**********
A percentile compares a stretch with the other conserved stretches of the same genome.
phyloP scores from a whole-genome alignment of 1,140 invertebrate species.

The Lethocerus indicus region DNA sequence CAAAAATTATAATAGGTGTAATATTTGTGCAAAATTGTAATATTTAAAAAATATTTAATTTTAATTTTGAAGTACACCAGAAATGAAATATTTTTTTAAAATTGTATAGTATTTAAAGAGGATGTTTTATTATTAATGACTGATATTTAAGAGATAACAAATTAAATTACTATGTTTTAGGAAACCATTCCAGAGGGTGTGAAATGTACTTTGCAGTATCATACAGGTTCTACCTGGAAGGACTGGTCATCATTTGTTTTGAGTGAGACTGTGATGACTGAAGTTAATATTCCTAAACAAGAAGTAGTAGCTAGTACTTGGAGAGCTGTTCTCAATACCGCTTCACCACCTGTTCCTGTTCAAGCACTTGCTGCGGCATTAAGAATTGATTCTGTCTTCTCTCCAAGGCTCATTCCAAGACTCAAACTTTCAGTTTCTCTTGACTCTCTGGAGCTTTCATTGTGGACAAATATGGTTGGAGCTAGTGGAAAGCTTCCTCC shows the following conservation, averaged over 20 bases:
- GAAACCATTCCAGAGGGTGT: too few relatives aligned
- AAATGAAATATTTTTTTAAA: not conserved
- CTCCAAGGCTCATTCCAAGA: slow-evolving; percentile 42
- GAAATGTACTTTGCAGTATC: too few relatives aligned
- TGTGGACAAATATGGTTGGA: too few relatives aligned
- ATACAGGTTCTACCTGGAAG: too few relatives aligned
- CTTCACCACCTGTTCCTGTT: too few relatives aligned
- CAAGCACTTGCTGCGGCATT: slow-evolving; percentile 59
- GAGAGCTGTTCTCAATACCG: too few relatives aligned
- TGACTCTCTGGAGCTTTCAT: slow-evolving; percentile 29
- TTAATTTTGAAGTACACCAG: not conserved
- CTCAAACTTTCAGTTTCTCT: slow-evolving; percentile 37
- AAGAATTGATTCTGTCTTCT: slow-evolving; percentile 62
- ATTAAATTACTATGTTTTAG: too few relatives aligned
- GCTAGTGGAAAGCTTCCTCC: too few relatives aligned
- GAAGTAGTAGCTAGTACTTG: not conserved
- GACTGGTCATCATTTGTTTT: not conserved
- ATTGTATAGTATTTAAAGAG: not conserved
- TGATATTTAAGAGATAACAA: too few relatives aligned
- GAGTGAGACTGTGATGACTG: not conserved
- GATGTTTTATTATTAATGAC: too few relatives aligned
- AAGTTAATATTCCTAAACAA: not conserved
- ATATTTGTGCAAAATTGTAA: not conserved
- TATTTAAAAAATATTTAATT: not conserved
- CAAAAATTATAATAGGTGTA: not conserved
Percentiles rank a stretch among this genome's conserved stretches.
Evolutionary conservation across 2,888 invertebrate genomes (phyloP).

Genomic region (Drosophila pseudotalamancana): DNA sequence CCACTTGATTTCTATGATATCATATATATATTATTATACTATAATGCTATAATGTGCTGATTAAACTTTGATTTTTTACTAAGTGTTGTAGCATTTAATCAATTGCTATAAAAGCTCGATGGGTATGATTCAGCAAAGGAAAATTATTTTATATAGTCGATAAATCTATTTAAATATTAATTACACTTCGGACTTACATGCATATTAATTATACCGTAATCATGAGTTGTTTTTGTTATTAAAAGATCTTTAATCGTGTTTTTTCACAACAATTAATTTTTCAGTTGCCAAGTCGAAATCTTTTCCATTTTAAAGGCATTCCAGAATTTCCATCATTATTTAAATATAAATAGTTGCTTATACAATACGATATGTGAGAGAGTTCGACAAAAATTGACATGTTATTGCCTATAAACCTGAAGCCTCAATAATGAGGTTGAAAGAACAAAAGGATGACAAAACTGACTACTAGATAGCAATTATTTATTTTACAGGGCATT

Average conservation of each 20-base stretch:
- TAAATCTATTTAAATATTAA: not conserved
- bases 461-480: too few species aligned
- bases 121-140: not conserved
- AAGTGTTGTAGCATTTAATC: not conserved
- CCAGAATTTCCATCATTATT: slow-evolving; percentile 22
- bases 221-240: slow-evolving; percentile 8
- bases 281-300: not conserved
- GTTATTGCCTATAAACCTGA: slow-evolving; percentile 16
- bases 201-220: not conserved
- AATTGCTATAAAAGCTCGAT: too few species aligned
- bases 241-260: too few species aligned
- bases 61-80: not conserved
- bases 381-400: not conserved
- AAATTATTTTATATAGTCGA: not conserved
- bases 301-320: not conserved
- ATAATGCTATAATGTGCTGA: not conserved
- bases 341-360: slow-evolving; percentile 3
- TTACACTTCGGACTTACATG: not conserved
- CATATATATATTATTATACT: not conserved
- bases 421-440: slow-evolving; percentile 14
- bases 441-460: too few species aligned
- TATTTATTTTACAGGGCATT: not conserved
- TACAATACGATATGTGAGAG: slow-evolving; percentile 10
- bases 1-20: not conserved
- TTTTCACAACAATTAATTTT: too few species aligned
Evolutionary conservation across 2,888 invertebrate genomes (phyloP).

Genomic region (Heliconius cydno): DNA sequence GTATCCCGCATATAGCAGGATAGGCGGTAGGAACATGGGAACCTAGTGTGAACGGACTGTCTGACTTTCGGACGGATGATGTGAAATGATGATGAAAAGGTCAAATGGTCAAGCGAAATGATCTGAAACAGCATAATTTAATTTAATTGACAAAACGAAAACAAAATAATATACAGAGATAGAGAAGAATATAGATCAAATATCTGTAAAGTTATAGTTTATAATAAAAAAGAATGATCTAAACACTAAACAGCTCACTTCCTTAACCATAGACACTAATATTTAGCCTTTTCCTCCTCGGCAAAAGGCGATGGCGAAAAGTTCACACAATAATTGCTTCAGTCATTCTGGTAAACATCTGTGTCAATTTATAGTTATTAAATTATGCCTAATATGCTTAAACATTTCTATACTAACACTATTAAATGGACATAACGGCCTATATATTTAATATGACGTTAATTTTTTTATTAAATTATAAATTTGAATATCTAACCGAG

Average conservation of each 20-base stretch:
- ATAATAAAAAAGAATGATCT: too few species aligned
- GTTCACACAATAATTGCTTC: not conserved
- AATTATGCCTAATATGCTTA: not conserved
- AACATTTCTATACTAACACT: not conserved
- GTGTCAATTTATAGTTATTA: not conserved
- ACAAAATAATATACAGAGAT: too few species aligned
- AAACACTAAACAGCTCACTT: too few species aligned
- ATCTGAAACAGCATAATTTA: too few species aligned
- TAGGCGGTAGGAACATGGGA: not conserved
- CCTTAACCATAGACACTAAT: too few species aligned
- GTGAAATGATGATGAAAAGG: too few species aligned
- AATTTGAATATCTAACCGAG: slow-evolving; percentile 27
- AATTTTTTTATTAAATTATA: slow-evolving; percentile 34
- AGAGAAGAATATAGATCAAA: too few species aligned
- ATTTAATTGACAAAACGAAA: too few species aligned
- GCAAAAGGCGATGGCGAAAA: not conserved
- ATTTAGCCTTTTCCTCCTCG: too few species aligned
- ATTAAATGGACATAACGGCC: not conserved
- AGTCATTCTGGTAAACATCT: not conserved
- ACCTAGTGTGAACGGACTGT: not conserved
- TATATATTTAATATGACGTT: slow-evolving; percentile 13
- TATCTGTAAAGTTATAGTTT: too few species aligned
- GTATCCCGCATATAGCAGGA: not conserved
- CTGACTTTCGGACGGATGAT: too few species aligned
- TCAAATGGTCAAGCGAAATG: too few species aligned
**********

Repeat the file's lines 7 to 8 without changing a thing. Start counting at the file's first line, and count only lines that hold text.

- GAAATGTACTTTGCAGTATC: too few relatives aligned
- TGTGGACAAATATGGTTGGA: too few relatives aligned